Low loss is still a big issue
Terminating optical fibers by attaching connectors with epoxy adhesive and polishing the ferrules seems like an anachronism. That was how we started almost 25 years ago, so surely better methods have been developed by now. You can get preterminated cable assemblies that need no field termination at all. You can get prepolished/splice connectors you splice onto the fiber. There are anaerobic, quick-set and 3M Hot Melt adhesives that set quickly but still require polishing. And there are crimp-and-cleave connectors that require no polishing at all.
But every factory-terminated connector still uses the epoxy/polish method of termination. Why? It’s simply a matter of performance, reliability and economics. The epoxy/polish type of connector provides the lowest loss, greatest reliability, highest yield and lowest cost of any termination type.
For single-mode fiber, it is virtually the only method of termination that can provide the precise end finish necessary for the low loss and minimal back reflection required for high-speed networks. Almost all single-mode connectors are factory made with epoxy adhesives and machine polishing. Field terminations are accomplished by fusion splicing on a factory-made pigtail. Field terminations of single-mode are possible using anaerobic or prepolished/splice connectors, but the higher back reflection common with field terminations are likely to be a problem with today’s multiGigabit networks.
Termination of multimode connectors is much less critical, especially where back reflection is concerned. But low loss is still a big issue, especially since multimode premises networks often have several patch panels and patchcords between transmitters and receivers and the maximum tolerable link loss for high speed networks like gigabit Ethernet and Fibre Channel is quite low. If an installed network has two intermediate connections and two patchcords with all connectors near the maximum loss allowable in the TIA 568 standards—0.75 dB—the link loss will exceed the maximum loss in some gigabit network standards.
With typical losses of field-terminated epoxy/polish connectors around .2 to .3 dB, meeting loss budgets is easy. A well-trained technician using a portable epoxy curing oven can get almost 100 percent yield, reducing the cost of replacing connectors that fail insertion loss tests. The real secret behind the epoxy/polish connector is the small bead of epoxy that you create on the end of the connector ferrule when you inject the adhesive. It creates a hard extension of the ferrule that holds the fiber perfectly for quick and easy polishing.
What about the other types of connectors or processes that promise faster and easier termination? Well, the time it takes to put the connector on the fiber is not the only time to consider. The installer must set up at the work site, install the patch panel and any other hardware and prepare the cable for termination before actually putting the connector on the fiber itself. After termination, the cable must be connected into the patch panel and tested then bad terminations fixed and retested. After all connectors are tested good, the work area must be cleaned up and all the tools repacked.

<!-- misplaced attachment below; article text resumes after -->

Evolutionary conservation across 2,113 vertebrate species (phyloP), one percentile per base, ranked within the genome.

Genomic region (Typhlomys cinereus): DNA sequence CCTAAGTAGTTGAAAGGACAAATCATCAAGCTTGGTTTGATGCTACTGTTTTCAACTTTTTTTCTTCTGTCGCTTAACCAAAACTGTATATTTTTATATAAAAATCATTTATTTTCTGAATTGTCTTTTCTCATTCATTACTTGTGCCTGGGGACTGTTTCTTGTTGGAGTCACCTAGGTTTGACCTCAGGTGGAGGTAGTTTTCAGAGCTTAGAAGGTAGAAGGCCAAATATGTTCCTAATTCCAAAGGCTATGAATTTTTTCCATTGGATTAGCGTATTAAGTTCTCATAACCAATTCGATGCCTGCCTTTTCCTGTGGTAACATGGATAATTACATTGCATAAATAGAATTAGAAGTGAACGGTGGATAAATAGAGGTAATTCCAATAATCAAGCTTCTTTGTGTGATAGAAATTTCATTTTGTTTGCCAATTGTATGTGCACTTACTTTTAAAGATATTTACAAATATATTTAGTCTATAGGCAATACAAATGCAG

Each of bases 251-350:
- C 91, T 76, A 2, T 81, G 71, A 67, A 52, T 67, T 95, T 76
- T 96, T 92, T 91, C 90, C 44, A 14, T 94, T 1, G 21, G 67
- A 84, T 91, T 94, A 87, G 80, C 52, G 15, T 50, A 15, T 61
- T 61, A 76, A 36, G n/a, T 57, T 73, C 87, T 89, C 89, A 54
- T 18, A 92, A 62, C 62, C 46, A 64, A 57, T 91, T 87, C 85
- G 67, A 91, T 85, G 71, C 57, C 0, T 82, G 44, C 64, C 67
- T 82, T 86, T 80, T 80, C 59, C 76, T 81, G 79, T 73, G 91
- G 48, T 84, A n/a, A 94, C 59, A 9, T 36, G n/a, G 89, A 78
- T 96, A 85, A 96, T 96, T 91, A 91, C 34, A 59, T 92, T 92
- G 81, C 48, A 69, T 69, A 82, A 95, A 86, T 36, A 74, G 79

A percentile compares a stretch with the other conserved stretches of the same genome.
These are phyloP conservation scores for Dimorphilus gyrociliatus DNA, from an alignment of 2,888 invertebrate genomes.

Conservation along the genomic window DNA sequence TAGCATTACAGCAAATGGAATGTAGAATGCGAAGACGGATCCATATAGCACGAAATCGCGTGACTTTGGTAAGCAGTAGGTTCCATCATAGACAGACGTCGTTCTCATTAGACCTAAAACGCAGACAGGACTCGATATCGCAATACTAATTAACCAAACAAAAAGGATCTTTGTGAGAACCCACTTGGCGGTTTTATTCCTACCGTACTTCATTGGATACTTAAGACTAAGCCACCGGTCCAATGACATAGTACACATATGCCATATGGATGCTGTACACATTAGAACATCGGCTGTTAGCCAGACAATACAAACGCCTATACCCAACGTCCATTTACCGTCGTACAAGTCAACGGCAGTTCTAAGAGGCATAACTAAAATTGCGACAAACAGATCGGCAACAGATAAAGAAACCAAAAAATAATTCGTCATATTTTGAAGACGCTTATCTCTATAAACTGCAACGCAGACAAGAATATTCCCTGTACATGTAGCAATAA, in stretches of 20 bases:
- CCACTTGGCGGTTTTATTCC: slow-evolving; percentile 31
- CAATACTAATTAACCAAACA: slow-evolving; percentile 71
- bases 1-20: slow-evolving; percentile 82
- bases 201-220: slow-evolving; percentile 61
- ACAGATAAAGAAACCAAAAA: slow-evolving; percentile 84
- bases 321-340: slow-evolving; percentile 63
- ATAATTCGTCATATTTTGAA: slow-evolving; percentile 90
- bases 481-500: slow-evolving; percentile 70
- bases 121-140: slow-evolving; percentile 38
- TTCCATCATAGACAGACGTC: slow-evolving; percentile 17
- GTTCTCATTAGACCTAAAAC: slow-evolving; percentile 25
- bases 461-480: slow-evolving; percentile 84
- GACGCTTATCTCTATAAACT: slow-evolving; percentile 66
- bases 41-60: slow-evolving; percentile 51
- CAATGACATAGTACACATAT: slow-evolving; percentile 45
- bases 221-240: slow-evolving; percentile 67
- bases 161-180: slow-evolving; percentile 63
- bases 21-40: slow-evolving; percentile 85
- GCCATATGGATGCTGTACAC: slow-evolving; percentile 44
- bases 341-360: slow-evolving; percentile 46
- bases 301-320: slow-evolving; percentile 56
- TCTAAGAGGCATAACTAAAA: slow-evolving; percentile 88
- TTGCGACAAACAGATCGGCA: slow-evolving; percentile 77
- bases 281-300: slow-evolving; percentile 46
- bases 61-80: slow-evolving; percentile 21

Those selling quick-connect connectors show you how easy it is to put a connector on one fiber in a minute or less. But they forget to mention all the other activities at the work site. And they only consider one connector. If you are terminating, for example, a 24-fiber cable with epoxy/polish connectors using a curing oven in a “production line,” the effective termination time is only a couple of minutes anyway. You inject epoxy into several connectors at one time, strip a fiber and attach a connector, then put it in the oven to cure for 5 minutes or so. While it cures, you attach more connectors. By the time you fill the oven up, the first one is cured and ready to polish. If you have more to do, you replace it in the oven with another ready to cure until all are cured, then you polish them all at once, at about a minute each. With this process, the epoxy curing time becomes irrelevant.
Which brings us to the bottom line. Connectors for epoxy/polish terminations are available today in quantity for not much more than $1 each. Quick-connect connectors sell for 5 to 15 times more, depending on the type and quantities. When the total cost of termination is properly calculated, including the realistic time necessary to set up before making terminations and cleaning up afterward, saving a few minutes labor per connector is highly unlikely to offset the higher cost of the connector itself.
So are epoxy/polish connectors obsolete? Not on your life. Many smart contractors still use them and end users still specify them, knowing they are still the highest quality solution to fiber optic termination.
Want to see exactly how to do an epoxy/polish termination? See www.LennieLightwave.com for the “virtual hands-on” termination tutorial. EC
HAYES is a VDV writer and trainer and the president of The Fiber Optic Association. Find him at www.JimHayes.com.